ELEPHANTS hold the key to beating cancer, researchers suspect.
They are five times less likely to die from it than humans, despite having far more cells which can mutate into tumours.
They found each set of p53 is slightly different, so much less likely to be deactivated in elephants.
Oxford’s Prof Fritz Vollrath, a trustee of Save the Elephants, said: “This demonstrates how important it is that we not only conserve but also study these signature animals in minute detail.”
“After all, their genetics and physiology are all driven by evolutionary history as well as today’s ecology, diet and behaviour.”
The findings are published in the journal Molecular Biology and Evolution and could help lead the way to better cancer prevention.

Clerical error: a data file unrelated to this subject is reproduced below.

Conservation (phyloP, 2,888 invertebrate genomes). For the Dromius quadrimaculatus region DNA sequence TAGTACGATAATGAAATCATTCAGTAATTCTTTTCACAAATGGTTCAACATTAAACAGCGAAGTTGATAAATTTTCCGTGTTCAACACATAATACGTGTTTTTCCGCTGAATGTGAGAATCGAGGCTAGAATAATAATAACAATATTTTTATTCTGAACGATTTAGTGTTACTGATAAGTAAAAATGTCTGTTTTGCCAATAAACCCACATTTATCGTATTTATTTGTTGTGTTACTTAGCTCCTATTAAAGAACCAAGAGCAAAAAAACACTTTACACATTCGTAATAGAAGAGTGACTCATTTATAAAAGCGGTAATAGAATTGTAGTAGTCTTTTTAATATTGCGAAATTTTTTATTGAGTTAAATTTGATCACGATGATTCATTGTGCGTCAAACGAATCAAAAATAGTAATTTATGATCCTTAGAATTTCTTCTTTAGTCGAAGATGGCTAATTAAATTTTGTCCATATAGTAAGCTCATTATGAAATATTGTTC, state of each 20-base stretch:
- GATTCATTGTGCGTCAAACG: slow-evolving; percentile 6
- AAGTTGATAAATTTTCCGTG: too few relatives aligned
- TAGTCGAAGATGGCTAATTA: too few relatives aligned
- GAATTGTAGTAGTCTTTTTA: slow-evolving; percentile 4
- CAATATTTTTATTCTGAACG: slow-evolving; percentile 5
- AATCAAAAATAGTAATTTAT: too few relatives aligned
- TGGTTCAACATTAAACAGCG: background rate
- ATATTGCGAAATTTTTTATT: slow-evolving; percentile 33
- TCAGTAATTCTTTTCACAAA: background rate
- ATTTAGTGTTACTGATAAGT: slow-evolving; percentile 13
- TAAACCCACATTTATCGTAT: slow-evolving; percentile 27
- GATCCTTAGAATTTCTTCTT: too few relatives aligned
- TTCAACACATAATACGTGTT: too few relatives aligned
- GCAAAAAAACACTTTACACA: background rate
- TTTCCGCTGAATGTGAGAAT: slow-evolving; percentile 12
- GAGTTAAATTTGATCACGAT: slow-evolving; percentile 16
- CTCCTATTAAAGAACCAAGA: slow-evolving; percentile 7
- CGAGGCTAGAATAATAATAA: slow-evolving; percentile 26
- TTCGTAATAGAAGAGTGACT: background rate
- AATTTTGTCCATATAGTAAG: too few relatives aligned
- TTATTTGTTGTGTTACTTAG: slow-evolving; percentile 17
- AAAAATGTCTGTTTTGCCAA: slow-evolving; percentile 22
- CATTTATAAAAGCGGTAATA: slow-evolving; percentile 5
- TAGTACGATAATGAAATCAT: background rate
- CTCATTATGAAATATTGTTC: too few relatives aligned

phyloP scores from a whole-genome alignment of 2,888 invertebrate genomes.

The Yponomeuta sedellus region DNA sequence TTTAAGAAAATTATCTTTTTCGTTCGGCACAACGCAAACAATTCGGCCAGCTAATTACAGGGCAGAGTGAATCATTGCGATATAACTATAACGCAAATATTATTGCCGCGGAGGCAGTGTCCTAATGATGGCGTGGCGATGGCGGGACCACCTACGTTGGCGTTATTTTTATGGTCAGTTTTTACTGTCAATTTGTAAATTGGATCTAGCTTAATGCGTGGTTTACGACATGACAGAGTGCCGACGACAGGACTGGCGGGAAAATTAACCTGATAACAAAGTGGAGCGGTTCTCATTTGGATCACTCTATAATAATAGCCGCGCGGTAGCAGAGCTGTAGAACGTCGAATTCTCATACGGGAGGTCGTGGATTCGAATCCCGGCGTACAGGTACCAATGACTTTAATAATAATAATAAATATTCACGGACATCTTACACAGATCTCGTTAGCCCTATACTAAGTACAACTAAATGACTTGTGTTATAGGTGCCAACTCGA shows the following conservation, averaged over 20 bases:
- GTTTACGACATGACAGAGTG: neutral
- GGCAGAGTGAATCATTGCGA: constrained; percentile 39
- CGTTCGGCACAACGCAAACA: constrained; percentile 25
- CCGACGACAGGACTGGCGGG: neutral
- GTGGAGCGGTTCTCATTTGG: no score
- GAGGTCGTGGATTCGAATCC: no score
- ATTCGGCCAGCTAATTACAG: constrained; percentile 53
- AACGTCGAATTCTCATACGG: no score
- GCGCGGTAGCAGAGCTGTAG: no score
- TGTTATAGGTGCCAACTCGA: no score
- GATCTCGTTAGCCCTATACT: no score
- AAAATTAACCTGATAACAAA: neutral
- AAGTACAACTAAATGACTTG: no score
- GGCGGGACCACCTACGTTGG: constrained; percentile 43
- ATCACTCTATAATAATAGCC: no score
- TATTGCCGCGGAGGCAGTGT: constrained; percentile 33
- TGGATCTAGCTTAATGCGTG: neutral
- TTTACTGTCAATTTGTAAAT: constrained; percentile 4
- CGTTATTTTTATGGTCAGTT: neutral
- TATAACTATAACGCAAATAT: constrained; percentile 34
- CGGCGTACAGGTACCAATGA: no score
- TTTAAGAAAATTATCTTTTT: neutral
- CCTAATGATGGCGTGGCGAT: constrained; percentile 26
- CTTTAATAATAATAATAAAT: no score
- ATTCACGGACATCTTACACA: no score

Fellow researcher Professor Robin Fåhraeus, from the French National Institute of Health and Medical Research in Paris, said: “This is an exciting development for our understanding of how p53 contributes to preventing cancer development.
“In humans, the same p53 protein is responsible for deciding if cells should stop proliferating or go into apoptosis [death] but how p53 makes this decision has been difficult to elucidate.
“The existence of several p53 types in elephants with different capacities… offers an exciting new approach to shed new light on its tumour suppressor activity.”